Brandon Phillips’ interview with MLB.com was noted mostly for his “how the [expletive] am I declining” comment, but John Fay of Cincinnati.com notes that Phillips is either lying or deluded about something else too: the source of his beef with local reporters.
Phillips is not talking to the four daily beat guys who cover the Reds because, he says, they have noted his struggles without noting that he was hit by a pitch on the wrist last June and that that injury may very well have been the source of his struggles. Fay calls Phillips’ b.s. out for what it is:
Phillips can talk or not talk. That doesn’t matter to me. There will be 24 players on the roster who will talk. But the notion that we didn’t write about his injury is blatantly false.
It was mentioned over and over again.
Fay gives examples. And, personally speaking, I remember such comments from him, Mark Sheldon, C. Trent Rosecrans and Hal McCoy, who Phillips is also boycotting.
Fay is mostly diplomatic here, talking about how Phillips may have a big year and saying that fairness dictates that reporters mention the injury as a reason for Phillips’ decline. Frankly, I think they can and should be more pointed with Phillips over this than they are, but credit to Fay and his colleagues for taking the high road.
But kudos, too, for Fay not doing what a lot of writers who deal with difficult players do, which is to remain silent and allow the player to dictate the (false) terms of a given controversy. One can and probably should let a player be delusional if he wants to be, but one should not stand by when those delusions serve to cast aspersions on others.
Good job, Mr. Fay.
According to Jorge Castillo of the Washington Post, Nationals infielder Danny Espinosa declined to attend the team’s annual Winterfest because of his dissatisfaction with management following their trade for outfielder Adam Eaton.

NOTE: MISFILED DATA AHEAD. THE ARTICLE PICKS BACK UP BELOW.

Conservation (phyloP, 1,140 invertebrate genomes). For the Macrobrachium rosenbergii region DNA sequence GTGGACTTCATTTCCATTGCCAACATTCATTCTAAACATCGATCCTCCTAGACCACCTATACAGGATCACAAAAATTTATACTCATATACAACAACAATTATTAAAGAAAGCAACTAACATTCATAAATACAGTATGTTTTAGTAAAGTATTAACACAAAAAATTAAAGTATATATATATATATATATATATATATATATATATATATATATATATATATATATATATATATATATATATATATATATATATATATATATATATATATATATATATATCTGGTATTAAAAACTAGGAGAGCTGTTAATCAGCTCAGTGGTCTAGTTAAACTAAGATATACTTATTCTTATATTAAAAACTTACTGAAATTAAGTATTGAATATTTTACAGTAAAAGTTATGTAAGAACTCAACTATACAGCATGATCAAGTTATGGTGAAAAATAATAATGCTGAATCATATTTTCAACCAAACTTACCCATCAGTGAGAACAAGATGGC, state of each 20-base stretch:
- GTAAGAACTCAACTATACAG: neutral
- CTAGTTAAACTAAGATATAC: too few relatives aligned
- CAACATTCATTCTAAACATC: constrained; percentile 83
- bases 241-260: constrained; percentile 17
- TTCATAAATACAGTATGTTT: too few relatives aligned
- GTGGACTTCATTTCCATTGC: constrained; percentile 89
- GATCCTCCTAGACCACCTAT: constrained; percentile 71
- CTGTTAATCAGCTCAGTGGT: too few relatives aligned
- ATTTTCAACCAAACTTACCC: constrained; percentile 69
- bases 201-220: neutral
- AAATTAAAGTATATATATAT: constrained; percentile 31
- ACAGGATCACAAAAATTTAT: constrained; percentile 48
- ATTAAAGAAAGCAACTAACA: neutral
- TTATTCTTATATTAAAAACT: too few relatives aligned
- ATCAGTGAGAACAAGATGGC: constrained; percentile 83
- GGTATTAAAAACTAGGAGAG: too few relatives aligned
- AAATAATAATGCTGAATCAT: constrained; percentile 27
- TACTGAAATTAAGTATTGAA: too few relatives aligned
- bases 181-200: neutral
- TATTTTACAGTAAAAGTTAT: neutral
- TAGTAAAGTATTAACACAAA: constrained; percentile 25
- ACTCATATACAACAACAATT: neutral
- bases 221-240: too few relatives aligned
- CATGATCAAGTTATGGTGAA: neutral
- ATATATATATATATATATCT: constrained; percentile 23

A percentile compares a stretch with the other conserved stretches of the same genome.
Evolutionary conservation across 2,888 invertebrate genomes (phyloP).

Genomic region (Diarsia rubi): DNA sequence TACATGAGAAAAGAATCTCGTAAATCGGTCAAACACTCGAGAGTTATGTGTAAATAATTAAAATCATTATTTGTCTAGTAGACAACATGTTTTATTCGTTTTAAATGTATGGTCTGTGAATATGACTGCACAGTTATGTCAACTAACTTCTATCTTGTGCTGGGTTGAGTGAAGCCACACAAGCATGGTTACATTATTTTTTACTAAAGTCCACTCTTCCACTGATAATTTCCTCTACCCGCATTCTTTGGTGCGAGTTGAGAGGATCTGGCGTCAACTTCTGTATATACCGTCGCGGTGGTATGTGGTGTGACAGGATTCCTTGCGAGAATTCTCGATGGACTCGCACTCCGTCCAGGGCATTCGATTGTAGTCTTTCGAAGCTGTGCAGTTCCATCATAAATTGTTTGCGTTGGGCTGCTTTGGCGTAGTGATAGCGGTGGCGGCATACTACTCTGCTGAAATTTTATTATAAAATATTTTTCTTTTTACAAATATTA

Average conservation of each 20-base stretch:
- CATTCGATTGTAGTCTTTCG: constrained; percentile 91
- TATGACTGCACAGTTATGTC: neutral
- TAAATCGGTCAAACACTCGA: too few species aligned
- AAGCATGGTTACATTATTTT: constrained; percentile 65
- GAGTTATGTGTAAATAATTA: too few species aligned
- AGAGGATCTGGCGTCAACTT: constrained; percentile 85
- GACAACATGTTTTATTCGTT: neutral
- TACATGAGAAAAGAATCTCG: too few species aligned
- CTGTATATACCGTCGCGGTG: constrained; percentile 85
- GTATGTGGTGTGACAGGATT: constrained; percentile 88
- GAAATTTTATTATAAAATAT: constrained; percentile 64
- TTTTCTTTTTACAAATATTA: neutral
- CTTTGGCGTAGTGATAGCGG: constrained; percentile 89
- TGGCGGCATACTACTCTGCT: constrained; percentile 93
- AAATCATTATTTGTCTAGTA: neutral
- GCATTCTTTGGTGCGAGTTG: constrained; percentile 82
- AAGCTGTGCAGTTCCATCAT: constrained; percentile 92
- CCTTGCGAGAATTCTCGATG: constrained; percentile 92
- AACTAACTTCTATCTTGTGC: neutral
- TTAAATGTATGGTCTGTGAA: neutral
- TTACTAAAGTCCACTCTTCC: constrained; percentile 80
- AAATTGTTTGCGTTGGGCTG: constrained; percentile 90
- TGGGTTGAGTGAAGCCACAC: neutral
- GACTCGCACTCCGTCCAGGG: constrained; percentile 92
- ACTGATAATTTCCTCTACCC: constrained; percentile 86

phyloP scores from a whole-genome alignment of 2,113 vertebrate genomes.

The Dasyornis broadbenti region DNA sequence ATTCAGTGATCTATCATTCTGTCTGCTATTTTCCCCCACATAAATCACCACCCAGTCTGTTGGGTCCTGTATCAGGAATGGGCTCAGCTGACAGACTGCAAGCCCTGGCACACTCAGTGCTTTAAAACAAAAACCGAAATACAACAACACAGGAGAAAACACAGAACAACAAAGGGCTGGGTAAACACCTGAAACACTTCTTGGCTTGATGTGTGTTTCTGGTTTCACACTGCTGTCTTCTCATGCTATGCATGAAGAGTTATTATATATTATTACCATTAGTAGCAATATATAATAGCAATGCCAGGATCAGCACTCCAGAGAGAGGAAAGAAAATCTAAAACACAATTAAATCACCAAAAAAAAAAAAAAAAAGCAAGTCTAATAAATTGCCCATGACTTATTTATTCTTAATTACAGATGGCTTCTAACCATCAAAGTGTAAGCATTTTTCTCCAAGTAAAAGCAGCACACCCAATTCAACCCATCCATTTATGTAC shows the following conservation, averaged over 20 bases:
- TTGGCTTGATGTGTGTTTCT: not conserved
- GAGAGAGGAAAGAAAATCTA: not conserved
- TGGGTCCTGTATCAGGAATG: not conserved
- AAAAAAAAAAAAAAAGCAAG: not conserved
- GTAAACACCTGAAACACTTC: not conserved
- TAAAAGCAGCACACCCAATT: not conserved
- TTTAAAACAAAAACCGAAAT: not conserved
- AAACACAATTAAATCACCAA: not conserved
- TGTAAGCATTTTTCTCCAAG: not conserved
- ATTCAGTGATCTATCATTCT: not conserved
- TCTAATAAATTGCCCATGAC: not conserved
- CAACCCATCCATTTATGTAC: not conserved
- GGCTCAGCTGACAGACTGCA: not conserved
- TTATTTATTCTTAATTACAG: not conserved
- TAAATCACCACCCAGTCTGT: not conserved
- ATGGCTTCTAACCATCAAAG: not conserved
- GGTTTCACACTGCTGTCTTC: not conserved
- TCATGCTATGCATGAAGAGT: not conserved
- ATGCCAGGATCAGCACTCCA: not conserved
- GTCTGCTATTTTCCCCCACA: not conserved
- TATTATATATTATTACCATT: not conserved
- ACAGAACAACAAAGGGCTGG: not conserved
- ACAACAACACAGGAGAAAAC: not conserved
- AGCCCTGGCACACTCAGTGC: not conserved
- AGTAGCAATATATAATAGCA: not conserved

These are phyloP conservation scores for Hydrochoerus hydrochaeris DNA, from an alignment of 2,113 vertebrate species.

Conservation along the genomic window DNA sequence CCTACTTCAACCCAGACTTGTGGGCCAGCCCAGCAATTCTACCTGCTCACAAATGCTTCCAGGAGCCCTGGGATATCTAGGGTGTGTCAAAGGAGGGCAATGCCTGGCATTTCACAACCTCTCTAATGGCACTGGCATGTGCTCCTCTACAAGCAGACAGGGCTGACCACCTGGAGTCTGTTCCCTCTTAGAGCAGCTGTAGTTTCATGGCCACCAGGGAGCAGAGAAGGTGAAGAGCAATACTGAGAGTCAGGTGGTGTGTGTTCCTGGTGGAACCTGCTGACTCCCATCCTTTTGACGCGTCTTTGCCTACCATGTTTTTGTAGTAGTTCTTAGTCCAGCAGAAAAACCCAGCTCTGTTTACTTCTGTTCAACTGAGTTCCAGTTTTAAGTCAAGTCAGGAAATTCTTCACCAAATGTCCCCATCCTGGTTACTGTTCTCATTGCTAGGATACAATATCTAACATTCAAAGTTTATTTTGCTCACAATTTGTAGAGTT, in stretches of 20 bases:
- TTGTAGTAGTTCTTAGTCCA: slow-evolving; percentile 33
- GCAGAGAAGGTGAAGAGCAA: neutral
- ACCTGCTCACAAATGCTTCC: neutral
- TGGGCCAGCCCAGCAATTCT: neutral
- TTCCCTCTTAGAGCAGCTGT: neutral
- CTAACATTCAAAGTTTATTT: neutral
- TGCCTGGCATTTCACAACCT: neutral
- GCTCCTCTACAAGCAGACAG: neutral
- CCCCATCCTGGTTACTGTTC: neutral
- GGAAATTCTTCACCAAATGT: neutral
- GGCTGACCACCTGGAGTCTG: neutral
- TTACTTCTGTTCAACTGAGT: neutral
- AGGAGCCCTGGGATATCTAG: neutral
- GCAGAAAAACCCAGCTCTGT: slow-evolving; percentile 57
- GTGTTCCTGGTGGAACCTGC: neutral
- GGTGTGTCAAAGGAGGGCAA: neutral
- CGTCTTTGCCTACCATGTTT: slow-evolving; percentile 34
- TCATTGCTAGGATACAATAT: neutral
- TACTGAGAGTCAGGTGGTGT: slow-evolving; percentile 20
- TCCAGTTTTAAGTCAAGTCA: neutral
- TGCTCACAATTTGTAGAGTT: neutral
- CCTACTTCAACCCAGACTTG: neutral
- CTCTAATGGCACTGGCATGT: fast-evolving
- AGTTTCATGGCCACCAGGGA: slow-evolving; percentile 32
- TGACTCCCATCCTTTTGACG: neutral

A source told Castillo that Espinosa’s unhappiness stemmed from a belief that the acquisition would jeopardize his starting role in 2017. With Eaton in center field, Trea Turner will likely return to his post at shortstop, leaving Espinosa out in the cold — or, as the case may be, on the bench. The move shouldn’t come as a big surprise to Espinosa, however, as Nationals’ GM Mike Rizzo spoke to the possibility of trading the infielder or reassigning him to a utility role back in early November.
Offensively, the 29-year-old had a down year in 2016, slashing just .209/.306/.378 with 24 home runs in 601 PA. Defensively, he still profiles among the top shortstops in the National League, with eight DRS (Defensive Runs Saved) and 8.3 Def (Defensive Runs Above Average) in his seventh year with the club.
Espinosa will reach free agency after the 2017 season.
The Red Sox might be trying to move the wrong pitcher, according to the Boston Globe’s Nick Cafardo. Cafardo revealed that while the Sox have been trying to market right-hander Clay Buchholz, more teams would be interested in trades involving southpaw Drew Pomeranz.
The club appears reluctant to deal Pomeranz, especially because his price tag comes in at a cool $4.7 million to Buchholz’s $13.5 million in 2017. Those who have already expressed interest in the veteran hurlers, including the Twins, Mariners and Royals, also seem put off by Buchholz’s salary requirements as he enters his 32nd year.
Health could be another factor preventing teams from jumping to make trade offers, as Cafardo quotes an AL executive who believes the “medicals on both Pomeranz and Buchholz probably aren’t that great.” Neither pitcher suffered any major injuries during the 2016 season, though Pomeranz missed just over a week of play due to forearm soreness.
Pomeranz outperformed his fellow starter in 2016, pitching to a 3.32 ERA and career-best 9.8 K/9 through 170 2/3 innings with the Padres and Red Sox. He got off to an exceptionally strong start in San Diego, where his ERA dropped to 2.47 through the first half of the year before the Padres dealt him to Boston for minor league right-hander Anderson Espinoza. Buchholz, on the other hand, struggled with a 4.78 ERA and saw a decline in both his BB/9 and K/9 rates as he worked out a career-low 1.69 K/BB through 139 1/3 innings with the Sox.